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I grew up eating Chick-Fil-A and craving it on Sundays when it wasn’t open. Every time we went to the mall, I’d hope to get that kid’s meal with waffle fries, chicken nuggets and a book instead of a useless plastic toy. High school consisted of driving through Chick-Fil-A on some mornings and grabbing a biscuit and coffee, visiting the restaurant on Friday evenings with friends before the movies, and getting a huge Oreo milkshake after beating my mile PR in outdoor track. In the North, I crave the greasy and delicious chicken sandwiches on Val’s “chicken chunk” days.
When Dan Cathy admitted his support for the “biblical definition of the family unit,” I didn’t bat an eye. Coming from the South, I’d known this for at least 2 years or so. The man is Baptist. The store closes on Sundays. How many more red flags do you need? This was old news.
I’ve been having a moral conundrum with Chick-Fil-A since I learned of their unsavory investment practices; they donated $3 million to anti-gay groups from 2003 to 2009, according to the LA times. Supporting the company felt wrong, immoral, and for very clear reasons. Yet why should businesses be involved in these discussions in the first place? I find it great that Nabisco and JC Penney have come out in support of LGBTQ community, don’t get me wrong. I just wonder what the gay marriage debate has to do with Oreos or clothing.
It’s easy to be “tolerant” to those who agree with your views. But when these views swing to the opposite direction, people lash out. I’ve been trying hard, for years, to develop a tolerance of not just supposed “liberal” views, but conservative ones as well. Anger becomes so much easier than meaningful discussion. Brushing people off as conservatives and rednecks becomes the better option.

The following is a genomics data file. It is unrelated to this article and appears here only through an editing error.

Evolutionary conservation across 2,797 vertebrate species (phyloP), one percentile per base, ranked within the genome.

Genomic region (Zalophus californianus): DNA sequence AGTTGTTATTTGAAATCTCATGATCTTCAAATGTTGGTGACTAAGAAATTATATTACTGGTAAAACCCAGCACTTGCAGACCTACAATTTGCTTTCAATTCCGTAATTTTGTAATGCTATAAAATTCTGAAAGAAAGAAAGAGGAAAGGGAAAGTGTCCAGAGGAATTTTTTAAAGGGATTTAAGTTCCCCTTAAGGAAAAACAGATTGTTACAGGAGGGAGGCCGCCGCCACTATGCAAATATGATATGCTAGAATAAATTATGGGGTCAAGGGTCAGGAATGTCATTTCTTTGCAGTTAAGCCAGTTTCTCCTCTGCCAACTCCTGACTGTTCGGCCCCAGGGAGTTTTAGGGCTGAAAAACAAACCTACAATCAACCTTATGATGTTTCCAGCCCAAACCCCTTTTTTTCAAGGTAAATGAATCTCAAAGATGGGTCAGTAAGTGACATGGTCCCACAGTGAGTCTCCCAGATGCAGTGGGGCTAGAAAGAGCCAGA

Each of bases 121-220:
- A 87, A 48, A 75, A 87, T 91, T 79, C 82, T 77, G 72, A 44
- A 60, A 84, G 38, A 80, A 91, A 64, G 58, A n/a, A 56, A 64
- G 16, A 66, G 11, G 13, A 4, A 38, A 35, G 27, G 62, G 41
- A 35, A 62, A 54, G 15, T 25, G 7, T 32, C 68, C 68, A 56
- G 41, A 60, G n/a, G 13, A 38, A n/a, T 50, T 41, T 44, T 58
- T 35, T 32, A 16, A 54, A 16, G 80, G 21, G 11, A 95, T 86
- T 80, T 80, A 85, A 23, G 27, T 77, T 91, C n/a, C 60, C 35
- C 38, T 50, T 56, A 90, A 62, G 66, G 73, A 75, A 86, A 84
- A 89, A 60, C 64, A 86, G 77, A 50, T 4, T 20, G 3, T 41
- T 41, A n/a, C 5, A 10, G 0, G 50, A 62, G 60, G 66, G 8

In my humble opinion, the products you buy do not necessarily define your political views. NOT buying a product can be perceived as a political act, true. But choosing not to buy something is a privilege in and of itself. The same thing goes for boycotting Wal-Mart. For some, avoiding Wal-Mart is easy. Wal-Mart is perceived as a place where “poor” people shop. For those living in low-income families, avoiding Wal-Mart is not an option; it’s cheap, convenient, and has almost everything you need for daily life. And what if you do boycott Wal-Mart? You could go to Target for a bit pricier, but quality goods. The thing is, how many people are complaining about this? Then, you could also go to Urban Outfitters for your daily hipster attire. But what about this? Issues.
I was torn for a while. I was torn while writing this. Then, I did more reading, and found out that their money goes to groups that actively fight against LGBTQ legislation, and that is an issue. Someone having a bigoted opinion is one thing, no matter how uninformed and unintelligent it seems. But if the group actively tries to deny rights to LBGTQ people in the US? No way.
Those waffle fries are so delicious, but they are fried in bigotry. Lots and lots of bigotry.